Only The Brave
Only The Brave tells the real life story of a wildfire fighting crew who show incredible resilience in the face of danger. While their story may have ended in tragedy, the movie version honoring their efforts is a triumph.
We’ve seen plenty of movies that dramatize stories from history. Some of them revisit a well-known event or figure as a way to revisit some past glory. Others use their platform to tell a story that not many people may be aware of. Only The Brave does a little bit of both. It tells the story of the Granite Mountain Hotshots, a group of elite wildfire fighters and their efforts to become the first registered hotshot crew to come from a municipal fire district, instead of a federal organization. While telling their story, the film also acts as an homage to their efforts and heroism in wake of the tragedy that befalls them.
The film focuses primarily on two members of the Granite Mountain Hotshots; its newest and its most seasoned. Eric Marsh is the leader of the team, and it is through his perseverance and determination that the team ultimately gets the chance to become certified as hotshots. Marsh is 100% committed to the team, which puts a lot of stress on his marriage. On the other end of the spectrum is Brendan McDonough, a drug addict who learns that he is going to unexpectedly become a father. After a run-in with the law, he decides that it is time to turn his life around and approaches Marsh regarding an open position on his team. For Brendan, the time he spends working and training for the crew helps him kick his drug addition, but takes him away from his daughter.
In depicting the life of a hotshot crew, Only The Brave makes its way as a pseudo disaster movie. The destructive nature of wildfires is shown in vivid and haunting detail, as well as all of the other physical and environmental challenges that these men faced while doing their job. The film does a great job of recreating the dangerous and frightening conditions of these natural disasters. Everything from the special effects, to the sounds, to the cinematography helps to clearly convey the deadly capabilities of these fires. There are times when the film is very intense and the audience is on the edge of their seats waiting to see what happens next.
However, Only the Brave is not just about the working hazards this hotshot team has to face. It also takes a look behind the scenes into the lives of these men (and not just when they are off-duty). In many ways, the emotional challenges that come along with being away from their families and risking their lives on such a frequent basis is just as much of a challenge as the physical hurdles they face on the job. As such, the film splits its time between fighting fires and depicting life as a member of one of these hotshot teams. This really helps to create a multi-dimensioned film because not only do we get to experience the thrills of fighting fires, but we get to look into what it is like for the men who risk their lives doing so.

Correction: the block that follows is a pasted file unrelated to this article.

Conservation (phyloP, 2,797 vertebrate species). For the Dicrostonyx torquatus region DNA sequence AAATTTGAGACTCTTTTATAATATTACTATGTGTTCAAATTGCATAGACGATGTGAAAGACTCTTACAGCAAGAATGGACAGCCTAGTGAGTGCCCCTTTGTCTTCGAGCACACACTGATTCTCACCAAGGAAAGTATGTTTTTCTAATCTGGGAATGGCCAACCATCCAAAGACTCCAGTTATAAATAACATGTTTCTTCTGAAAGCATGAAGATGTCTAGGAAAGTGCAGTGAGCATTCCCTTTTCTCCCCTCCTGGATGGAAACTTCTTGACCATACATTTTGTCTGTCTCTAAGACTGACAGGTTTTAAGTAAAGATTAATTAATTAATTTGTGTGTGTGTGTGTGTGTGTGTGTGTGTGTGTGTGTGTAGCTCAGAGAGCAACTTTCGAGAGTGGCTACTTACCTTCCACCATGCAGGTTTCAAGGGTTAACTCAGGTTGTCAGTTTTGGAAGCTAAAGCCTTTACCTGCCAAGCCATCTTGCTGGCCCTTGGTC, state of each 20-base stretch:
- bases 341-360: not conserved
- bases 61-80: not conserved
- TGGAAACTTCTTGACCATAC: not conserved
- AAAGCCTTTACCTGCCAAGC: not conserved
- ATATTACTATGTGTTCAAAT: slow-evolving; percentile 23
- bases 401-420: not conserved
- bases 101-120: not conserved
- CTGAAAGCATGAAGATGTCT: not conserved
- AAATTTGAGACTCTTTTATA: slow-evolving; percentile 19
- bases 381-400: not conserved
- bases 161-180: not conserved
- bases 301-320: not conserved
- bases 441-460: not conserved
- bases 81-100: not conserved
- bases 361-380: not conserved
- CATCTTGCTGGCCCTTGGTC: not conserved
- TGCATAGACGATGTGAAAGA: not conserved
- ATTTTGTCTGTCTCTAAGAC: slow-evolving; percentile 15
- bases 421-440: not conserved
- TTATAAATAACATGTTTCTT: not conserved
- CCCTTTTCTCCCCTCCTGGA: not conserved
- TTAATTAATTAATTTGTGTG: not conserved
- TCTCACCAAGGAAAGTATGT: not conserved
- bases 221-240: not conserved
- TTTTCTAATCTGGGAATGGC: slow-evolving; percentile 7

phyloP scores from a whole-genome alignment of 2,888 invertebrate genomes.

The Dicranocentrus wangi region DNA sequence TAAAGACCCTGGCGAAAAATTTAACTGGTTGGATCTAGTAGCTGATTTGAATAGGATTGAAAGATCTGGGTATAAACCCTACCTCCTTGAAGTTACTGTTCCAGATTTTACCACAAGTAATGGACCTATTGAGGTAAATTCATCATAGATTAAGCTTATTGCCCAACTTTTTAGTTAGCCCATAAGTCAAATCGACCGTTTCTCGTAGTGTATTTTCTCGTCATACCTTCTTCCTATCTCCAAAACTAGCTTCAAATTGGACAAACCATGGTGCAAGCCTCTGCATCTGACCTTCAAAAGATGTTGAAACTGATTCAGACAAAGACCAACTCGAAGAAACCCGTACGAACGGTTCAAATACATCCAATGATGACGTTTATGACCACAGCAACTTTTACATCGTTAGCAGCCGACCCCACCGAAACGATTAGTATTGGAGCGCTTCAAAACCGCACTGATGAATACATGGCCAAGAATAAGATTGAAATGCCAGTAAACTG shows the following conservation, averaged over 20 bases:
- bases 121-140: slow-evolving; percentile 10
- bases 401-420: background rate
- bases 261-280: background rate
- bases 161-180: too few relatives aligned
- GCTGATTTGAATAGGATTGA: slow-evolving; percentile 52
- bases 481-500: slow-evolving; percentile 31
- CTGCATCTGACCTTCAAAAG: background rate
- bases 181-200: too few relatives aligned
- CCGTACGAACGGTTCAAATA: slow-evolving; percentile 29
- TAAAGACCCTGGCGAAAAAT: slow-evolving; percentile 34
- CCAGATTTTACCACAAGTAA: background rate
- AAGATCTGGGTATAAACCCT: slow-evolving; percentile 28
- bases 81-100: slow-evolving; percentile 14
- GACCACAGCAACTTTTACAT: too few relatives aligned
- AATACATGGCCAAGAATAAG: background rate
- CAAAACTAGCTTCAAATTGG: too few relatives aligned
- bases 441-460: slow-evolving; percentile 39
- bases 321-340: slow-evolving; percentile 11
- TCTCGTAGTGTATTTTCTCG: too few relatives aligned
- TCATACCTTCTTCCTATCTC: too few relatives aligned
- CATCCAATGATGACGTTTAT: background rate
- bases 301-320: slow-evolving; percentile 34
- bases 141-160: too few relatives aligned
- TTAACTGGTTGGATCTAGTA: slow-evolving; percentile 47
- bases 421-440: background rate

Unfortunately, the film doesn’t complete both of these tasks perfectly. In terms of demonstrating the work these hotshot teams perform, the film largely avoids going into details. We see the characters working, and over time through several different fires the repetition helps fill in some details, but not all. Towards the beginning of the film two new recruits join the team. While they do show the group practicing, I expected the narrative to walk the audience through their procedures and practice in more detail. Instead, the film skips forward frequently. This keeps the pace up, but makes it more difficult for the audience to comprehend what the team is trying to accomplish (or even pick up on some of the script’s lingo). Luckily, the lack of detail actually doesn’t end up hurting the film in the long run. There is enough of a commitment visually to show the job as realistically as possible such that even if the audience doesn't really understand what the characters are doing, it feels right. In splitting the focus between the actual fire fighting and the lives of these fire fighters, some sacrifices had to be made.